General Question

Riser's avatar

Should selective equality be reformed?

Asked by Riser (3467 points ) March 19th, 2008

I just finished a documentary that was released in 2000 called “Hatemongers: the story of Fred Phelps.” The director, a member of Phelp’s church, created a relatively unbiased image of, what he calls, a “misunderstood man.” Various segments of the documentary featured gays, Billy Graham crusade attendees and politicians attempting to deface and devalue Rev. Phelps’ approach to evangelism. In response, Phelps argued that it is his mission, in this life, to preach the gospel of “fire and brimstone” against the “fags, fag-enablers and backslidden Christians of Godless America.”

At first, because of my own orientation and Christian background, I was outraged and immediately branded Mr. Phelps a closed-minded, simplistic and evil man but then I began to contemplate his message, scriptural validity and personal history.

In 1985 one of Phelps’ own sons was propositioned for gay sex in a family-friendly park in Kansas. Shortly thereafter Phelps began a small campaign to protect his town’s children from the same dangers by picketing signs that warned parents about the secretive homosexual activity taking place in this park. Within hours he and his family were attacked and dismantled. This urged Phelps to begin studying exactly what, he believed, the Bible said about homosexuality. His “discoveries” challenged him to begin educating the world through the use of banners that spoke of “the truth” about God’s hatred for homosexuals and homosexuality.

An overwhelming sense of heartbreak consumed me as I realized this man is not championing for God but rather is moving on a fuel of hatred that began when his own son (his children are precious to him) was propositioned. He has not forgiven those men and has perverted God and the “word of God” because of his own self-denying passion to protect his children. Can I argue with that? Can I call a man who will sacrifice the foundation of his faith and belief, for the love of his son, evil?

Then I began to think about the vast majority and their desire to rid the world of the likes of Fred Phelps and his message. An action that, if successful, would shatter the very foundation of democracy as we know it and risk destroying the integrity of “precedents.” Yet, in the name of our own comfort and desire for tolerance, we are willing to abolish opinion and create “selective equality.”

Please understand that my views and opinions do not parallel Mr. Phelps in the least but I believe that if this country does anything to stand in his way (democratically speaking) we risk losing our own freedoms and the freedoms of the generation we leave behind. I believe in reformation through the transformation of the heart and mind through education and friendly exposure but how can one pursue equality if, part of the driving force, is to segregate its meaning and apply labels to people like Mr. Phelps?

Is there a compromise? Is it even possible to reform selective equality before it infringes on this democracy? Could it be democracy itself needs reformation?

I want to be able to legally marry my fiance in the state of California. I want gay pride fairs to, some day, be irrelevant to society because of the advancement in tolerance. I want a country that does not fear their children being shot because one boy gave another boy a valentine but I don’t want any of that if it means governmentally silencing Fred Phelps.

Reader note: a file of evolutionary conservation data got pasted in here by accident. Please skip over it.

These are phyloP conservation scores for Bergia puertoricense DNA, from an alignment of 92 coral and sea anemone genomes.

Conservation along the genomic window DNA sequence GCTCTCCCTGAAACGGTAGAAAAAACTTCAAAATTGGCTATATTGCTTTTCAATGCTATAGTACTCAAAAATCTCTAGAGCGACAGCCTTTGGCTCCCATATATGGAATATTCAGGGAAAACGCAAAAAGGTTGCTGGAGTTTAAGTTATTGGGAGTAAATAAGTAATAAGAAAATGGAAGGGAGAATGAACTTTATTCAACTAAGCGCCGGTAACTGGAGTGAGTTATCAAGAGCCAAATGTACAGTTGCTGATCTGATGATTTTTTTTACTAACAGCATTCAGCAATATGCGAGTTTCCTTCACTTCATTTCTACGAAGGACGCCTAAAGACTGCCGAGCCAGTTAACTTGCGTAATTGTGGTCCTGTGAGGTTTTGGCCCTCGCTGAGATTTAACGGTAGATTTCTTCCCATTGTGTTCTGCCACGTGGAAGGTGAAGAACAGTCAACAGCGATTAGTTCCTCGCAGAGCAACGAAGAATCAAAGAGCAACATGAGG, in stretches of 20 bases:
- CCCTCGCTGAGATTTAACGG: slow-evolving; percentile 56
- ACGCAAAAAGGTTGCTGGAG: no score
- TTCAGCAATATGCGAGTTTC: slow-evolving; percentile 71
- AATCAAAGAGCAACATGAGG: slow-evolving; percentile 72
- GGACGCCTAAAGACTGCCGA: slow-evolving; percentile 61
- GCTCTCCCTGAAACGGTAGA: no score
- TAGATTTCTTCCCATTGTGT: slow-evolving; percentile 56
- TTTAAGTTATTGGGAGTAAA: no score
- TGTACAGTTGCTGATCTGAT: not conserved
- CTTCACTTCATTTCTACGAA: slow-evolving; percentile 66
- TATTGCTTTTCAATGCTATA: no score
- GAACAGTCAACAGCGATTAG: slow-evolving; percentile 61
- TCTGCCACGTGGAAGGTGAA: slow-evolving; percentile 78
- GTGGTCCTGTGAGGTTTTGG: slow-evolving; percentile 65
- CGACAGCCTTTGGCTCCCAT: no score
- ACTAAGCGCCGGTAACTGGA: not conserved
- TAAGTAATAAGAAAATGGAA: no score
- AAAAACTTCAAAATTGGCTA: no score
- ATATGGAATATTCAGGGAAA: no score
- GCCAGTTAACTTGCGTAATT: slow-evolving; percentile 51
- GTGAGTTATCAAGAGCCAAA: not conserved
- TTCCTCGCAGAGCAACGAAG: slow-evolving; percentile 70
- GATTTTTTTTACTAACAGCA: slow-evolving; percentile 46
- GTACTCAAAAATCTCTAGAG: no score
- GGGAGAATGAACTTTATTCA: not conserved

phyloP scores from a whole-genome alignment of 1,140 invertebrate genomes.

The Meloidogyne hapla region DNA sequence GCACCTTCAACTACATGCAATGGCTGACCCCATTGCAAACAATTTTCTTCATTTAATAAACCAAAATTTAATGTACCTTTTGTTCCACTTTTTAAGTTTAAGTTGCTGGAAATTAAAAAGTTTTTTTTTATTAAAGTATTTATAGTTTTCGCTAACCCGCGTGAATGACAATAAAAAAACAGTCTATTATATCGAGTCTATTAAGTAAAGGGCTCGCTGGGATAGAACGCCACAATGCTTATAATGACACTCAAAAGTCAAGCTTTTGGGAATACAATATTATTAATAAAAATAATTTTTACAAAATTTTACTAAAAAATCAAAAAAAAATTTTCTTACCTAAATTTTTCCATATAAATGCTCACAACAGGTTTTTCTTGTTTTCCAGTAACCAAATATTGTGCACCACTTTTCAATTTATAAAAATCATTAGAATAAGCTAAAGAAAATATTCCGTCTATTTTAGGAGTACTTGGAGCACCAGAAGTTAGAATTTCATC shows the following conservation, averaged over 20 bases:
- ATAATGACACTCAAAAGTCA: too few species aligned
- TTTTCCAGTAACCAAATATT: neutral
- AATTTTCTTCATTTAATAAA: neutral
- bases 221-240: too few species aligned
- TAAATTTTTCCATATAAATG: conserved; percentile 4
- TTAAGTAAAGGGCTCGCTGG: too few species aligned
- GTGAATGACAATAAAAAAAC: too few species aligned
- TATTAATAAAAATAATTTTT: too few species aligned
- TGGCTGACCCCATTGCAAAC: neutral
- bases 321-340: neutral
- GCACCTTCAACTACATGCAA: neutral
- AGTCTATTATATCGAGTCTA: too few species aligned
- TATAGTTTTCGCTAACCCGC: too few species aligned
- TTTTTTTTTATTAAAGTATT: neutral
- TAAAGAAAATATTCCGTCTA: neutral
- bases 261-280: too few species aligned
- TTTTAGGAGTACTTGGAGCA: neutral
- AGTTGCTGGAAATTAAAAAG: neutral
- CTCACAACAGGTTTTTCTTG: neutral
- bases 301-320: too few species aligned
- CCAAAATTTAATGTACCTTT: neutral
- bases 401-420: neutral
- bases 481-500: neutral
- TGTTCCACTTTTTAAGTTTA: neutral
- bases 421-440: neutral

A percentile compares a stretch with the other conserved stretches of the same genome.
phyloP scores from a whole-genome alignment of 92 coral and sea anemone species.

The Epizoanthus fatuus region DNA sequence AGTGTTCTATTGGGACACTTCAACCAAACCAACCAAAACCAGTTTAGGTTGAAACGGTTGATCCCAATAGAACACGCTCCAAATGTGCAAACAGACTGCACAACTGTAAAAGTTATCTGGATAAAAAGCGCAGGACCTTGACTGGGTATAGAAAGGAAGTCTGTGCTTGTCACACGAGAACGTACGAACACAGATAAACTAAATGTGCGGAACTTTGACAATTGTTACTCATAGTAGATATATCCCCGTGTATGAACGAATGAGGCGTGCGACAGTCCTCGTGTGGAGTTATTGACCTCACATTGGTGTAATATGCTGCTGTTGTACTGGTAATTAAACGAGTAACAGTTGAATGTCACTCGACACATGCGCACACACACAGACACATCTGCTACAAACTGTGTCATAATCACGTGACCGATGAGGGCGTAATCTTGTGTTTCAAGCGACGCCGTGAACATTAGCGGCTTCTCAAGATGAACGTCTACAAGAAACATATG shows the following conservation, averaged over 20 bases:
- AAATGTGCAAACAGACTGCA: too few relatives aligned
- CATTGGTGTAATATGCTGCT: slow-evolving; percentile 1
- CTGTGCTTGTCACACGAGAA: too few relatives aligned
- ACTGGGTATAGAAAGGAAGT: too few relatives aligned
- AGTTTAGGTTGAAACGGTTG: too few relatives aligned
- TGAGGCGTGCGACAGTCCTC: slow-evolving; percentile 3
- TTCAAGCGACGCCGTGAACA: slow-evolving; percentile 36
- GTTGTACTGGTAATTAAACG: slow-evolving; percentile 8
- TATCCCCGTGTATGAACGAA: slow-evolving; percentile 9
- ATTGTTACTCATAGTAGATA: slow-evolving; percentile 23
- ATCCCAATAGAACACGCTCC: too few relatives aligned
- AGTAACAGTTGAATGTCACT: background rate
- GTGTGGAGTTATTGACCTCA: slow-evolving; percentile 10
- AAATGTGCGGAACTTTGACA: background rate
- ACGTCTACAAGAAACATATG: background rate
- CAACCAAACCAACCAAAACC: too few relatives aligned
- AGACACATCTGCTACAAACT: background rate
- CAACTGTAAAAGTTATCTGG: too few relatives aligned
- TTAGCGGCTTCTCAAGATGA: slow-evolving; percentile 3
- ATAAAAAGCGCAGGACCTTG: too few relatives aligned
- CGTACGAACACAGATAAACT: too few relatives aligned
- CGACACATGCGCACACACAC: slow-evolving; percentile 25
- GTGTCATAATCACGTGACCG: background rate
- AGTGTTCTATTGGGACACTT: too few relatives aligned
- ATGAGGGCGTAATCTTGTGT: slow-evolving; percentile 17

Observing members: 0 Composing members: 0

24 Answers

trainerboy's avatar

Riser,
You want to advance TOLERANCE?? You want people to tolerate you as a gay man??
What if they ACCEPTED that you are gay? Wouldn’t that be more progress than people merely putting up with you?

Riser's avatar

This isn’t about gays or tolerance toward them. They already have their place, firmly held, in the political spotlight.

I am talking about reforming equality so it doesn’t shut out people like Fred Phelps.

trainerboy's avatar

How about advancing acceptance for all instead of tolerance. With acceptance, the door opens up automatically and nobody is shut out. With tolerance, it has the appearrance of being open, but tolerance itself say we will put up with you , whereas acceptance say we accept this as how you feel without judgment.

squirbel's avatar

Personally, I have yet another reason to admire the genius of Riser. He has put a voice to a thought that has weighed on my heart.

In this democracy, we are blessed with the right to free speech. But we are a melting pot of many different cultures, ideologies, religions. This alone wreaks havoc because there is always a majority opinion, and a minority opinion. Should the minority opinion be scathed simply because it doesn’t cohere to the standard of the majority? Is it wrong, simply because it is not the majority?

I commend you for seeing Phelp’s battle as a personal one. He is just a man, just like the next guy, and prone to protect what he feels is threatened. Some will call him a bigot. By society’s standard, he is. But vis a vis, mano a mano, he is just another guy with a different world view.

In this democracy, I have been watching great swathes of people being derided and criminally punished (punishment by the citizenry and in courts) for maintaining certain views. This saddens me, because it puts me on the wrong side of the tracks. I will never speak, and my voice will never be heard – out of fear.

I do not condone those who blindly hate. Those must be sifted from those who hate with a cause, because those who hate with a cause are more capable of being reasoned with. They can be turned away from hate without changing their views.